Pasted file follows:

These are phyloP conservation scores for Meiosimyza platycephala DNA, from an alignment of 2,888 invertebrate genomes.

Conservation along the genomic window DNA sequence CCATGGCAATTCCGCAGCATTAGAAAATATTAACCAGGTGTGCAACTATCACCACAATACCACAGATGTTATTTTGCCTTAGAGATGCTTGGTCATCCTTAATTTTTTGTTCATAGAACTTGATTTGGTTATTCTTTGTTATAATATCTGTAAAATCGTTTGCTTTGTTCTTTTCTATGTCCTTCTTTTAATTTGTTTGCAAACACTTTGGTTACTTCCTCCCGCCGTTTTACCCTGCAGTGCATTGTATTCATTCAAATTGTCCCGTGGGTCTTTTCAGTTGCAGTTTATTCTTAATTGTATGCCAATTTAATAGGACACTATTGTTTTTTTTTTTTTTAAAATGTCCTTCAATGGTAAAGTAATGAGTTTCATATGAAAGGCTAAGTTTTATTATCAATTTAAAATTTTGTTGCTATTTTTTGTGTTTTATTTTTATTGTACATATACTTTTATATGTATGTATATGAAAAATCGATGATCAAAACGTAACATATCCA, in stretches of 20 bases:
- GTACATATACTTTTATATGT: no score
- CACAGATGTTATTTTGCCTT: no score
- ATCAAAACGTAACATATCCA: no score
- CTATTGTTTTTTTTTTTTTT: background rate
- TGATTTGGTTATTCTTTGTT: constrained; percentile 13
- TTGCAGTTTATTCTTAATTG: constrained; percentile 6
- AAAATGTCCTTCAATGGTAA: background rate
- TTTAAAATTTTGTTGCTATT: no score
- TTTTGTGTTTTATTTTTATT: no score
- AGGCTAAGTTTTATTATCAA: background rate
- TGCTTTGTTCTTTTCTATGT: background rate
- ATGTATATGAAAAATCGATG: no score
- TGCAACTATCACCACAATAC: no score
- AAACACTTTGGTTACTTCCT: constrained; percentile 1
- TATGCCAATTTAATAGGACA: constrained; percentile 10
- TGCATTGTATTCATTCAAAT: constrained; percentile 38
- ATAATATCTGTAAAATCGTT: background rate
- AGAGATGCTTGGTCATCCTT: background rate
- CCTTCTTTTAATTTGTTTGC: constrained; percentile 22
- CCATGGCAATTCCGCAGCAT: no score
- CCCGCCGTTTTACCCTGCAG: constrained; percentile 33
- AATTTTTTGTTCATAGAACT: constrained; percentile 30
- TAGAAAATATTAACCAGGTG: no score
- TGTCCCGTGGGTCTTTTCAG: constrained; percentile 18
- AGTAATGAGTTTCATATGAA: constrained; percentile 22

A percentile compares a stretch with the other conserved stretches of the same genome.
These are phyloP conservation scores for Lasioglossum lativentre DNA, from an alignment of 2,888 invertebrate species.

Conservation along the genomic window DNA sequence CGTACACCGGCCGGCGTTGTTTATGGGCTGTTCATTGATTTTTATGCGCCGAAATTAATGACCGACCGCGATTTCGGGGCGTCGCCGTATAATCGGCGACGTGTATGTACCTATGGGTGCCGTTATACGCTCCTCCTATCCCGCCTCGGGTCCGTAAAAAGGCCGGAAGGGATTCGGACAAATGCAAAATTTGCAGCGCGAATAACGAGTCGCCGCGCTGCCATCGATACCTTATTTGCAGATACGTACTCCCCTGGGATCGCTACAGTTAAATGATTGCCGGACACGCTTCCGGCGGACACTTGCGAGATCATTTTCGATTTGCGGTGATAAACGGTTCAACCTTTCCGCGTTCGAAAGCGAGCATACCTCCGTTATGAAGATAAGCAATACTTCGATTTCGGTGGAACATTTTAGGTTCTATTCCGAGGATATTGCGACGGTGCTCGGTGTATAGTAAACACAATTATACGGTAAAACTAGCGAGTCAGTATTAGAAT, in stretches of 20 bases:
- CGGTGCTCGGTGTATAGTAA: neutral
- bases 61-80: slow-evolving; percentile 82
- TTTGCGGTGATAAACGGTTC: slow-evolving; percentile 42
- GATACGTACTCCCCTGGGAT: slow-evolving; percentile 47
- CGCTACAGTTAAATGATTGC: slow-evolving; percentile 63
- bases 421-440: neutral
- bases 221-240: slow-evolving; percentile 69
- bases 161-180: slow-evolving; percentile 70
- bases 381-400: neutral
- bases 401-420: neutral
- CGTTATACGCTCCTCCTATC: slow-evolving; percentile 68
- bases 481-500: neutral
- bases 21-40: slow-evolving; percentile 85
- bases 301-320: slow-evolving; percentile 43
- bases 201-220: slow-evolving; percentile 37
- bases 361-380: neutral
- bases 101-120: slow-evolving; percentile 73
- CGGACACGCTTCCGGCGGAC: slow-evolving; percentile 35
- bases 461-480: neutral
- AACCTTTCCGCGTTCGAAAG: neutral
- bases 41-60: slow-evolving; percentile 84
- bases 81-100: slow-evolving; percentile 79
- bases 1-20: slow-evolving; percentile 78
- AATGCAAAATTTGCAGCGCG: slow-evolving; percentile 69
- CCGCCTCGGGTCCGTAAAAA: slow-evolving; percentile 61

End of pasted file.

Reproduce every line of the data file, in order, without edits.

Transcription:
These are phyloP conservation scores for Meiosimyza platycephala DNA, from an alignment of 2,888 invertebrate genomes.

Conservation along the genomic window DNA sequence CCATGGCAATTCCGCAGCATTAGAAAATATTAACCAGGTGTGCAACTATCACCACAATACCACAGATGTTATTTTGCCTTAGAGATGCTTGGTCATCCTTAATTTTTTGTTCATAGAACTTGATTTGGTTATTCTTTGTTATAATATCTGTAAAATCGTTTGCTTTGTTCTTTTCTATGTCCTTCTTTTAATTTGTTTGCAAACACTTTGGTTACTTCCTCCCGCCGTTTTACCCTGCAGTGCATTGTATTCATTCAAATTGTCCCGTGGGTCTTTTCAGTTGCAGTTTATTCTTAATTGTATGCCAATTTAATAGGACACTATTGTTTTTTTTTTTTTTAAAATGTCCTTCAATGGTAAAGTAATGAGTTTCATATGAAAGGCTAAGTTTTATTATCAATTTAAAATTTTGTTGCTATTTTTTGTGTTTTATTTTTATTGTACATATACTTTTATATGTATGTATATGAAAAATCGATGATCAAAACGTAACATATCCA, in stretches of 20 bases:
- GTACATATACTTTTATATGT: no score
- CACAGATGTTATTTTGCCTT: no score
- ATCAAAACGTAACATATCCA: no score
- CTATTGTTTTTTTTTTTTTT: background rate
- TGATTTGGTTATTCTTTGTT: constrained; percentile 13
- TTGCAGTTTATTCTTAATTG: constrained; percentile 6
- AAAATGTCCTTCAATGGTAA: background rate
- TTTAAAATTTTGTTGCTATT: no score
- TTTTGTGTTTTATTTTTATT: no score
- AGGCTAAGTTTTATTATCAA: background rate
- TGCTTTGTTCTTTTCTATGT: background rate
- ATGTATATGAAAAATCGATG: no score
- TGCAACTATCACCACAATAC: no score
- AAACACTTTGGTTACTTCCT: constrained; percentile 1
- TATGCCAATTTAATAGGACA: constrained; percentile 10
- TGCATTGTATTCATTCAAAT: constrained; percentile 38
- ATAATATCTGTAAAATCGTT: background rate
- AGAGATGCTTGGTCATCCTT: background rate
- CCTTCTTTTAATTTGTTTGC: constrained; percentile 22
- CCATGGCAATTCCGCAGCAT: no score
- CCCGCCGTTTTACCCTGCAG: constrained; percentile 33
- AATTTTTTGTTCATAGAACT: constrained; percentile 30
- TAGAAAATATTAACCAGGTG: no score
- TGTCCCGTGGGTCTTTTCAG: constrained; percentile 18
- AGTAATGAGTTTCATATGAA: constrained; percentile 22

A percentile compares a stretch with the other conserved stretches of the same genome.
These are phyloP conservation scores for Lasioglossum lativentre DNA, from an alignment of 2,888 invertebrate species.

Conservation along the genomic window DNA sequence CGTACACCGGCCGGCGTTGTTTATGGGCTGTTCATTGATTTTTATGCGCCGAAATTAATGACCGACCGCGATTTCGGGGCGTCGCCGTATAATCGGCGACGTGTATGTACCTATGGGTGCCGTTATACGCTCCTCCTATCCCGCCTCGGGTCCGTAAAAAGGCCGGAAGGGATTCGGACAAATGCAAAATTTGCAGCGCGAATAACGAGTCGCCGCGCTGCCATCGATACCTTATTTGCAGATACGTACTCCCCTGGGATCGCTACAGTTAAATGATTGCCGGACACGCTTCCGGCGGACACTTGCGAGATCATTTTCGATTTGCGGTGATAAACGGTTCAACCTTTCCGCGTTCGAAAGCGAGCATACCTCCGTTATGAAGATAAGCAATACTTCGATTTCGGTGGAACATTTTAGGTTCTATTCCGAGGATATTGCGACGGTGCTCGGTGTATAGTAAACACAATTATACGGTAAAACTAGCGAGTCAGTATTAGAAT, in stretches of 20 bases:
- CGGTGCTCGGTGTATAGTAA: neutral
- bases 61-80: slow-evolving; percentile 82
- TTTGCGGTGATAAACGGTTC: slow-evolving; percentile 42
- GATACGTACTCCCCTGGGAT: slow-evolving; percentile 47
- CGCTACAGTTAAATGATTGC: slow-evolving; percentile 63
- bases 421-440: neutral
- bases 221-240: slow-evolving; percentile 69
- bases 161-180: slow-evolving; percentile 70
- bases 381-400: neutral
- bases 401-420: neutral
- CGTTATACGCTCCTCCTATC: slow-evolving; percentile 68
- bases 481-500: neutral
- bases 21-40: slow-evolving; percentile 85
- bases 301-320: slow-evolving; percentile 43
- bases 201-220: slow-evolving; percentile 37
- bases 361-380: neutral
- bases 101-120: slow-evolving; percentile 73
- CGGACACGCTTCCGGCGGAC: slow-evolving; percentile 35
- bases 461-480: neutral
- AACCTTTCCGCGTTCGAAAG: neutral
- bases 41-60: slow-evolving; percentile 84
- bases 81-100: slow-evolving; percentile 79
- bases 1-20: slow-evolving; percentile 78
- AATGCAAAATTTGCAGCGCG: slow-evolving; percentile 69
- CCGCCTCGGGTCCGTAAAAA: slow-evolving; percentile 61